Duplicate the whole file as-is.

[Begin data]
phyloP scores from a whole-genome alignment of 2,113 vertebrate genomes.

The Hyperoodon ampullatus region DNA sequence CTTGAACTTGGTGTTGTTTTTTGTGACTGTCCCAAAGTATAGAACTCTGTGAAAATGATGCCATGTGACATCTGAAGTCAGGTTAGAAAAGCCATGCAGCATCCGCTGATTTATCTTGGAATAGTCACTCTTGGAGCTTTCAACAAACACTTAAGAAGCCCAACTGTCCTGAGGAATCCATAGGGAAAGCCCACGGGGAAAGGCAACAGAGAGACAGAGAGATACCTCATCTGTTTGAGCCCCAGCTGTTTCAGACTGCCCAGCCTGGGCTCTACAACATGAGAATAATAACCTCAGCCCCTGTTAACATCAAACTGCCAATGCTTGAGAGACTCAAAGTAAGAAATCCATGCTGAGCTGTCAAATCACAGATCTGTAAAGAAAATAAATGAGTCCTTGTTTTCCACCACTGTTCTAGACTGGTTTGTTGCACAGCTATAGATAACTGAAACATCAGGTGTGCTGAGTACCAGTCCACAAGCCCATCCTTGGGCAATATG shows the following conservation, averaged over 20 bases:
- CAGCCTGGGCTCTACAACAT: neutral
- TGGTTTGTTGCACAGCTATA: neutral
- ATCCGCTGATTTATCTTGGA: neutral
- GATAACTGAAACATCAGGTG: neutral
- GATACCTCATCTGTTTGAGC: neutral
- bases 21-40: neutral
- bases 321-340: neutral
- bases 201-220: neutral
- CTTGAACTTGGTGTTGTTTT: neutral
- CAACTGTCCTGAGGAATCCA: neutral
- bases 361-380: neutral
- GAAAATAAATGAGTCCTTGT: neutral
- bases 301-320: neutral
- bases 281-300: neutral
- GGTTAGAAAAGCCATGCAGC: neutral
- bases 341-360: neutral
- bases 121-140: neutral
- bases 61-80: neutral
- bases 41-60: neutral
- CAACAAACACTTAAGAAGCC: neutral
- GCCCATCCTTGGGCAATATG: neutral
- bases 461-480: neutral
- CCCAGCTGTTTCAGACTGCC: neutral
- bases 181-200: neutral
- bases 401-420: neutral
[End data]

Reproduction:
phyloP scores from a whole-genome alignment of 2,113 vertebrate genomes.

The Hyperoodon ampullatus region DNA sequence CTTGAACTTGGTGTTGTTTTTTGTGACTGTCCCAAAGTATAGAACTCTGTGAAAATGATGCCATGTGACATCTGAAGTCAGGTTAGAAAAGCCATGCAGCATCCGCTGATTTATCTTGGAATAGTCACTCTTGGAGCTTTCAACAAACACTTAAGAAGCCCAACTGTCCTGAGGAATCCATAGGGAAAGCCCACGGGGAAAGGCAACAGAGAGACAGAGAGATACCTCATCTGTTTGAGCCCCAGCTGTTTCAGACTGCCCAGCCTGGGCTCTACAACATGAGAATAATAACCTCAGCCCCTGTTAACATCAAACTGCCAATGCTTGAGAGACTCAAAGTAAGAAATCCATGCTGAGCTGTCAAATCACAGATCTGTAAAGAAAATAAATGAGTCCTTGTTTTCCACCACTGTTCTAGACTGGTTTGTTGCACAGCTATAGATAACTGAAACATCAGGTGTGCTGAGTACCAGTCCACAAGCCCATCCTTGGGCAATATG shows the following conservation, averaged over 20 bases:
- CAGCCTGGGCTCTACAACAT: neutral
- TGGTTTGTTGCACAGCTATA: neutral
- ATCCGCTGATTTATCTTGGA: neutral
- GATAACTGAAACATCAGGTG: neutral
- GATACCTCATCTGTTTGAGC: neutral
- bases 21-40: neutral
- bases 321-340: neutral
- bases 201-220: neutral
- CTTGAACTTGGTGTTGTTTT: neutral
- CAACTGTCCTGAGGAATCCA: neutral
- bases 361-380: neutral
- GAAAATAAATGAGTCCTTGT: neutral
- bases 301-320: neutral
- bases 281-300: neutral
- GGTTAGAAAAGCCATGCAGC: neutral
- bases 341-360: neutral
- bases 121-140: neutral
- bases 61-80: neutral
- bases 41-60: neutral
- CAACAAACACTTAAGAAGCC: neutral
- GCCCATCCTTGGGCAATATG: neutral
- bases 461-480: neutral
- CCCAGCTGTTTCAGACTGCC: neutral
- bases 181-200: neutral
- bases 401-420: neutral